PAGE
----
Why And How To
Wear Yellow Now
There are places in the world where wearing yellow just works. Ibiza, Cannes, Miami, Los Angeles... but London? Not so much.
It makes sense, really. We are famous for our steely reserve -- the wit, the wordplay and the quiet strategic assessments we make before sticking our heads above the parapet. There's no question that yellow turns heads, and while we might be comfortable with that when we're showing off our suntan on holiday, it's different when we're on our home turf.
According to colour psychologist Angela Wright of Colour Affects, every colour has universal properties that affect everyone regardless of gender or culture. For its part, yellow stimulates our emotions and focuses our egos, which can really boost self-confidence -- but that might be at odds with the British temperament.
"People in our country treat yellow with extreme caution," says Wright. "Maybe we're a nervous or insecure lot, but Londoners in particular tend towards grey and black first. Fashionistas will tell us it's slimming, sophisticated and elegant, but those colours are really just a security blanket. Black and grey are an expression of a loss of self-confidence. It's like we're all in defence mode."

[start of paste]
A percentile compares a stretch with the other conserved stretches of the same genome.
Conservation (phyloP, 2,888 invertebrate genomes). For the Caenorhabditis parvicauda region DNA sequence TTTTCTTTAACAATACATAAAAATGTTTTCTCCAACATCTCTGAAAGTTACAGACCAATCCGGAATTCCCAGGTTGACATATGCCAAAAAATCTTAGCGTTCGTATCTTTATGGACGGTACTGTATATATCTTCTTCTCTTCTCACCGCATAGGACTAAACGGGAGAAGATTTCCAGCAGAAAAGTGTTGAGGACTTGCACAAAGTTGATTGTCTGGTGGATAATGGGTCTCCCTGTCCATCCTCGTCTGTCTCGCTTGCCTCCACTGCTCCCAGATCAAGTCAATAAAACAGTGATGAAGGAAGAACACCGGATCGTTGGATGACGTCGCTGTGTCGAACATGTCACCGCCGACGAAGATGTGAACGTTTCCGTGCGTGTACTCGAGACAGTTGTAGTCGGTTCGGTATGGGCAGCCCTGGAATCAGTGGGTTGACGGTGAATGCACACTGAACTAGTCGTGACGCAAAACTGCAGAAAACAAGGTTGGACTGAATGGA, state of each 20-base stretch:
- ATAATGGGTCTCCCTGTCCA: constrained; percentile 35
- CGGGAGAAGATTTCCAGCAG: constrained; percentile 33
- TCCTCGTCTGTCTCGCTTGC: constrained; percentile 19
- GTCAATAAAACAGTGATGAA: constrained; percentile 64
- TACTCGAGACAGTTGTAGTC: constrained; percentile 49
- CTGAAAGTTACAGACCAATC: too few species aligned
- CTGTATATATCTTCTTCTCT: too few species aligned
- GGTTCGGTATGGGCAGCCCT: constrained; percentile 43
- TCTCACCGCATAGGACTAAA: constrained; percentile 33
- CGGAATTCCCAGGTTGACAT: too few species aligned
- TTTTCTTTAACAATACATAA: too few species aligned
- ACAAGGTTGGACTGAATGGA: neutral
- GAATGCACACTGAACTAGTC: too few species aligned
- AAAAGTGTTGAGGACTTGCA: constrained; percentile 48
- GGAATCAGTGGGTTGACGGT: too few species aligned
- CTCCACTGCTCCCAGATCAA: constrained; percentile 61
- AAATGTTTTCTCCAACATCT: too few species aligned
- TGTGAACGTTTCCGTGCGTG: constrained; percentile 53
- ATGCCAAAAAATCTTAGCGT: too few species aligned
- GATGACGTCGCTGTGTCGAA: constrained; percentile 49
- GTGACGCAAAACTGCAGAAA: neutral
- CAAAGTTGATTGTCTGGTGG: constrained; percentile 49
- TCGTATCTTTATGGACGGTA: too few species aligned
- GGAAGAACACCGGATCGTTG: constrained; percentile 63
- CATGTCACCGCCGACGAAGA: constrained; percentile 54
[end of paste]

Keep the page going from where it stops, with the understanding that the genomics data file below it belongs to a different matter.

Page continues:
A complex character
This summer, the High Street certainly recognised the power of "a pop of colour" to lift our spirits, and yellow is a real star.
"If you get it right, it's wonderfully optimistic and associated with a happy sunshiny feel," says Wright. But she cautions that colours are complex and yellow is no different. If you pair it with black, a universal sign for caution and danger, it creates extreme anxiety. Bees, snakes, road signs -- they are reminding us of what we inherently know.
That's not the only hazard created by yellow. It's notoriously hard to wear. Think of how many shades there are, from mustard to custard, all suiting different types of women and skin. Or not.
It's all about contrast
While it's no secret that yellow looks super-sexy against Asian, black or Latin skin, it's not always easy for a lighter-skinned Brit to pull off.
What to do? The answer, it seems, is working the contrasts. Bold yellows work well with their jewel-toned opponents on the colour wheel, like violet and vibrant blues. Also, take cues from our landscape. What catches your eye more under a grey British sky than a field of golden rapeseed, a colourful hanging basket or a bright yellow Wellington boot in the rain? If, as Wright says, you're a Londoner sticking with your greys, then feed your ego with a yellow complement.